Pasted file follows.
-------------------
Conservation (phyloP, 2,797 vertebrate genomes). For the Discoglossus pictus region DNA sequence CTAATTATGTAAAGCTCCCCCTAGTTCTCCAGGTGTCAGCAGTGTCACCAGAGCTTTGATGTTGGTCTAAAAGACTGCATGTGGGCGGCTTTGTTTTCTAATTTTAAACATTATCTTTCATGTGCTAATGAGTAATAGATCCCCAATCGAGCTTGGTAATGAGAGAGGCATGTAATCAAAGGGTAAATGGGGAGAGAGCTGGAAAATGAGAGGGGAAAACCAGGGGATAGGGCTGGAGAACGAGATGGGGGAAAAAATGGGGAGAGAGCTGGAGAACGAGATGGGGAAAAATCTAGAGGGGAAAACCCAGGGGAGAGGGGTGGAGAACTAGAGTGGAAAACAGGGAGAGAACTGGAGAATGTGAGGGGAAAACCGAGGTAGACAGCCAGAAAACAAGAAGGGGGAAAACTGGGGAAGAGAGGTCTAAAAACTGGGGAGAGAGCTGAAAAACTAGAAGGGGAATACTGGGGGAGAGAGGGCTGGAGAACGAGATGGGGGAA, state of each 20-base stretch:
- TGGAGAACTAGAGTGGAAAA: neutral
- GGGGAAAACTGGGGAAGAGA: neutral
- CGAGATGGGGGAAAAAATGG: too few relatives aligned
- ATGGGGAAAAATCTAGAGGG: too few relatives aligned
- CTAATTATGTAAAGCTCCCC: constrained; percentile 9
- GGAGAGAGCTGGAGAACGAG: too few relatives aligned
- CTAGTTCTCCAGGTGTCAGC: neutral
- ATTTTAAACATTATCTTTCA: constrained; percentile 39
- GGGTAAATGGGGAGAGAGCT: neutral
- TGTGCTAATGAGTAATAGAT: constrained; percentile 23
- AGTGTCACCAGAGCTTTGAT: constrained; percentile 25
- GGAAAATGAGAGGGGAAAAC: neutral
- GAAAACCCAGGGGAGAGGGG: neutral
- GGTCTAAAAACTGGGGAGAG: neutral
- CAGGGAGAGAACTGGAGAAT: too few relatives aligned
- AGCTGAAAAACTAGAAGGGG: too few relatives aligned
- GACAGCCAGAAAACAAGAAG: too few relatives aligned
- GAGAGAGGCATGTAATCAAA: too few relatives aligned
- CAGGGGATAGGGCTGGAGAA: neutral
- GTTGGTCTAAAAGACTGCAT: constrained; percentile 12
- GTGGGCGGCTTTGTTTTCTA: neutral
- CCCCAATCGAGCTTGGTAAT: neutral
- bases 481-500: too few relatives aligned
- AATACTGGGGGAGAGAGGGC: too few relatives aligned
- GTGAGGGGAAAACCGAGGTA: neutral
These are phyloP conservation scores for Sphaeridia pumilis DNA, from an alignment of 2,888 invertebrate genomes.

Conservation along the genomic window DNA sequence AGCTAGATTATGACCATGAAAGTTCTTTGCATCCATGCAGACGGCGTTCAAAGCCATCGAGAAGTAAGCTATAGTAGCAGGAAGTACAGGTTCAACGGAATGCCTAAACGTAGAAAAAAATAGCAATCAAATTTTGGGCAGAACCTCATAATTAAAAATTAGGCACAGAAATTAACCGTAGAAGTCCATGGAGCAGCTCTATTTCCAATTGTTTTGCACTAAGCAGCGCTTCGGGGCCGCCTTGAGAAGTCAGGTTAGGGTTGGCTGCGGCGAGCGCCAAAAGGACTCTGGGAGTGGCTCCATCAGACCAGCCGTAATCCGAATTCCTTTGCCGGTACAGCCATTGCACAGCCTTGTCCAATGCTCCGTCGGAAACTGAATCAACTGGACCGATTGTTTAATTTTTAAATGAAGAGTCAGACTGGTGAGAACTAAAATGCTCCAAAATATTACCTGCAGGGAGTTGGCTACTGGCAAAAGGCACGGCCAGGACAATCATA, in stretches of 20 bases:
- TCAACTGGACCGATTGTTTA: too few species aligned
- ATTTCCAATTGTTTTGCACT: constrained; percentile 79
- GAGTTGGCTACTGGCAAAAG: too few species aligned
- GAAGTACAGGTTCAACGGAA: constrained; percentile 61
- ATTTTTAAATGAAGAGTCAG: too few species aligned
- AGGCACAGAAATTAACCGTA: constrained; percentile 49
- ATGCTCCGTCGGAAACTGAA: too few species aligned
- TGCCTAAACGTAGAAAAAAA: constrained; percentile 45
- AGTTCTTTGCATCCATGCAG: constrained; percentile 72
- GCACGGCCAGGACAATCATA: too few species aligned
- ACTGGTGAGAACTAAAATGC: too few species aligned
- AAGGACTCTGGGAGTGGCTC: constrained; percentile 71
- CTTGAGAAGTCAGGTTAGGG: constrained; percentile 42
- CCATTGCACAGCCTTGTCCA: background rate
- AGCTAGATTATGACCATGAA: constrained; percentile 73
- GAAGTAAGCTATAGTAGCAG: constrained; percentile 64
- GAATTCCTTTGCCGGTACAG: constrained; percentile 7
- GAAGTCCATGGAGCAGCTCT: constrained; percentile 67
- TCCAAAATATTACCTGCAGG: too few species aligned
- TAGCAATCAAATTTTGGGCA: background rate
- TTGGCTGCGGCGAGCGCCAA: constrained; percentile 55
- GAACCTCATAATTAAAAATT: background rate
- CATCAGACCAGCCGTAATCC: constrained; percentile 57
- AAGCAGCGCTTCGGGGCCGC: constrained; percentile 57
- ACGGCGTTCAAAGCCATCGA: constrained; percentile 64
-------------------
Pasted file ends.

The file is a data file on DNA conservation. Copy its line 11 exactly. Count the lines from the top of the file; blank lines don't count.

- TGTGCTAATGAGTAATAGAT: constrained; percentile 23